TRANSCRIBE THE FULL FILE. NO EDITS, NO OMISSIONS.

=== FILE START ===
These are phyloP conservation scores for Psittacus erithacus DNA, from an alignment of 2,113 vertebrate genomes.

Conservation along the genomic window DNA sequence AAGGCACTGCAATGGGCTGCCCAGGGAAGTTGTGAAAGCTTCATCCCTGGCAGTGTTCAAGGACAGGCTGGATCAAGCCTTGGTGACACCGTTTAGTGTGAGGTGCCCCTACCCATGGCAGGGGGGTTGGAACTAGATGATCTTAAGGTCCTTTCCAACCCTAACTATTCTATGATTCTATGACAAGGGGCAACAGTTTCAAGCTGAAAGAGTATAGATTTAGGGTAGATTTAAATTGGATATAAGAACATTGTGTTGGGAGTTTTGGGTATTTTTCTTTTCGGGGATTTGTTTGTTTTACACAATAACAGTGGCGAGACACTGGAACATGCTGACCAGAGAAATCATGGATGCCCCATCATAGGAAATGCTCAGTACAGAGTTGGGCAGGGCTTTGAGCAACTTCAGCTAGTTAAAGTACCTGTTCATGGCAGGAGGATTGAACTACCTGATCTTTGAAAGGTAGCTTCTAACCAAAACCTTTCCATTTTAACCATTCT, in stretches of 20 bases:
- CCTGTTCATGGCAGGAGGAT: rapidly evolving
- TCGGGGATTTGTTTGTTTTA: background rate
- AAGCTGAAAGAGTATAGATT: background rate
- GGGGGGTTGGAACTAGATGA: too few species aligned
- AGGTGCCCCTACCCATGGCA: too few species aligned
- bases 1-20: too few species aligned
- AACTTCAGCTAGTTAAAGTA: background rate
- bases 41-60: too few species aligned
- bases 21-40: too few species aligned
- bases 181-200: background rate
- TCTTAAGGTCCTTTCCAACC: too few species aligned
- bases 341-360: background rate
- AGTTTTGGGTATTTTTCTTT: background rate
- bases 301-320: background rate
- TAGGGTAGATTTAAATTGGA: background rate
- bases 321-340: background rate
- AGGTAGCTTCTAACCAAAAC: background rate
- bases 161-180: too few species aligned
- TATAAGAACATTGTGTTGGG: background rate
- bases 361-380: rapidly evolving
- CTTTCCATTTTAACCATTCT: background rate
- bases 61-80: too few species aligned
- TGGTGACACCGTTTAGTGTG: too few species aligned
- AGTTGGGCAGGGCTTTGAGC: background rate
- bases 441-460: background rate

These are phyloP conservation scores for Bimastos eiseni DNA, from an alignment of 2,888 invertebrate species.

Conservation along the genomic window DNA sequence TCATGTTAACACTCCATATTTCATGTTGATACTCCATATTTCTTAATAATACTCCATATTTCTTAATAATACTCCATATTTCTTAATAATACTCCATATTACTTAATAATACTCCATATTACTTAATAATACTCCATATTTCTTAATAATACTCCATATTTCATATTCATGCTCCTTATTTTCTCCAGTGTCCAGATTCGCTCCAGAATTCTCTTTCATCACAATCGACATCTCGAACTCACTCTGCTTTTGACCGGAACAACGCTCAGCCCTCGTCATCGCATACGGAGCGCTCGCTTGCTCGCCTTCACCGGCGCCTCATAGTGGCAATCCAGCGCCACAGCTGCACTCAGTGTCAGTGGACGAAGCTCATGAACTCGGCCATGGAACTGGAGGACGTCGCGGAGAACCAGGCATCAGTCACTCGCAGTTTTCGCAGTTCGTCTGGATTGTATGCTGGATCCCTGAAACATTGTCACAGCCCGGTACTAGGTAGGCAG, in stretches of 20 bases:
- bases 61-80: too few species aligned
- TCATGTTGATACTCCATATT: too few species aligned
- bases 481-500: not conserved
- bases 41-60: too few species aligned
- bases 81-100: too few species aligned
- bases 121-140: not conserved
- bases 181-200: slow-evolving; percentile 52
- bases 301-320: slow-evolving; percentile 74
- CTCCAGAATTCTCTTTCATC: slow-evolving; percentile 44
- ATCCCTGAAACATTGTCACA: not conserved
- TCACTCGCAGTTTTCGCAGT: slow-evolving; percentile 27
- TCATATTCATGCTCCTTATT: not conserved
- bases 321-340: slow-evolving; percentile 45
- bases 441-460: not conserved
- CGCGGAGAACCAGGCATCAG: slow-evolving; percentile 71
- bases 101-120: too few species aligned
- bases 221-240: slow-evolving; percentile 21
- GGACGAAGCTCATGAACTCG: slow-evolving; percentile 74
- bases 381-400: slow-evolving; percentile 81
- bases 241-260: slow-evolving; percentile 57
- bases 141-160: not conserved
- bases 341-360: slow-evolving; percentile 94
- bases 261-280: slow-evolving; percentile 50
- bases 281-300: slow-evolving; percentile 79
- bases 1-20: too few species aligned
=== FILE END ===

These are phyloP conservation scores for Psittacus erithacus DNA, from an alignment of 2,113 vertebrate genomes.

Conservation along the genomic window DNA sequence AAGGCACTGCAATGGGCTGCCCAGGGAAGTTGTGAAAGCTTCATCCCTGGCAGTGTTCAAGGACAGGCTGGATCAAGCCTTGGTGACACCGTTTAGTGTGAGGTGCCCCTACCCATGGCAGGGGGGTTGGAACTAGATGATCTTAAGGTCCTTTCCAACCCTAACTATTCTATGATTCTATGACAAGGGGCAACAGTTTCAAGCTGAAAGAGTATAGATTTAGGGTAGATTTAAATTGGATATAAGAACATTGTGTTGGGAGTTTTGGGTATTTTTCTTTTCGGGGATTTGTTTGTTTTACACAATAACAGTGGCGAGACACTGGAACATGCTGACCAGAGAAATCATGGATGCCCCATCATAGGAAATGCTCAGTACAGAGTTGGGCAGGGCTTTGAGCAACTTCAGCTAGTTAAAGTACCTGTTCATGGCAGGAGGATTGAACTACCTGATCTTTGAAAGGTAGCTTCTAACCAAAACCTTTCCATTTTAACCATTCT, in stretches of 20 bases:
- CCTGTTCATGGCAGGAGGAT: rapidly evolving
- TCGGGGATTTGTTTGTTTTA: background rate
- AAGCTGAAAGAGTATAGATT: background rate
- GGGGGGTTGGAACTAGATGA: too few species aligned
- AGGTGCCCCTACCCATGGCA: too few species aligned
- bases 1-20: too few species aligned
- AACTTCAGCTAGTTAAAGTA: background rate
- bases 41-60: too few species aligned
- bases 21-40: too few species aligned
- bases 181-200: background rate
- TCTTAAGGTCCTTTCCAACC: too few species aligned
- bases 341-360: background rate
- AGTTTTGGGTATTTTTCTTT: background rate
- bases 301-320: background rate
- TAGGGTAGATTTAAATTGGA: background rate
- bases 321-340: background rate
- AGGTAGCTTCTAACCAAAAC: background rate
- bases 161-180: too few species aligned
- TATAAGAACATTGTGTTGGG: background rate
- bases 361-380: rapidly evolving
- CTTTCCATTTTAACCATTCT: background rate
- bases 61-80: too few species aligned
- TGGTGACACCGTTTAGTGTG: too few species aligned
- AGTTGGGCAGGGCTTTGAGC: background rate
- bases 441-460: background rate

These are phyloP conservation scores for Bimastos eiseni DNA, from an alignment of 2,888 invertebrate species.

Conservation along the genomic window DNA sequence TCATGTTAACACTCCATATTTCATGTTGATACTCCATATTTCTTAATAATACTCCATATTTCTTAATAATACTCCATATTTCTTAATAATACTCCATATTACTTAATAATACTCCATATTACTTAATAATACTCCATATTTCTTAATAATACTCCATATTTCATATTCATGCTCCTTATTTTCTCCAGTGTCCAGATTCGCTCCAGAATTCTCTTTCATCACAATCGACATCTCGAACTCACTCTGCTTTTGACCGGAACAACGCTCAGCCCTCGTCATCGCATACGGAGCGCTCGCTTGCTCGCCTTCACCGGCGCCTCATAGTGGCAATCCAGCGCCACAGCTGCACTCAGTGTCAGTGGACGAAGCTCATGAACTCGGCCATGGAACTGGAGGACGTCGCGGAGAACCAGGCATCAGTCACTCGCAGTTTTCGCAGTTCGTCTGGATTGTATGCTGGATCCCTGAAACATTGTCACAGCCCGGTACTAGGTAGGCAG, in stretches of 20 bases:
- bases 61-80: too few species aligned
- TCATGTTGATACTCCATATT: too few species aligned
- bases 481-500: not conserved
- bases 41-60: too few species aligned
- bases 81-100: too few species aligned
- bases 121-140: not conserved
- bases 181-200: slow-evolving; percentile 52
- bases 301-320: slow-evolving; percentile 74
- CTCCAGAATTCTCTTTCATC: slow-evolving; percentile 44
- ATCCCTGAAACATTGTCACA: not conserved
- TCACTCGCAGTTTTCGCAGT: slow-evolving; percentile 27
- TCATATTCATGCTCCTTATT: not conserved
- bases 321-340: slow-evolving; percentile 45
- bases 441-460: not conserved
- CGCGGAGAACCAGGCATCAG: slow-evolving; percentile 71
- bases 101-120: too few species aligned
- bases 221-240: slow-evolving; percentile 21
- GGACGAAGCTCATGAACTCG: slow-evolving; percentile 74
- bases 381-400: slow-evolving; percentile 81
- bases 241-260: slow-evolving; percentile 57
- bases 141-160: not conserved
- bases 341-360: slow-evolving; percentile 94
- bases 261-280: slow-evolving; percentile 50
- bases 281-300: slow-evolving; percentile 79
- bases 1-20: too few species aligned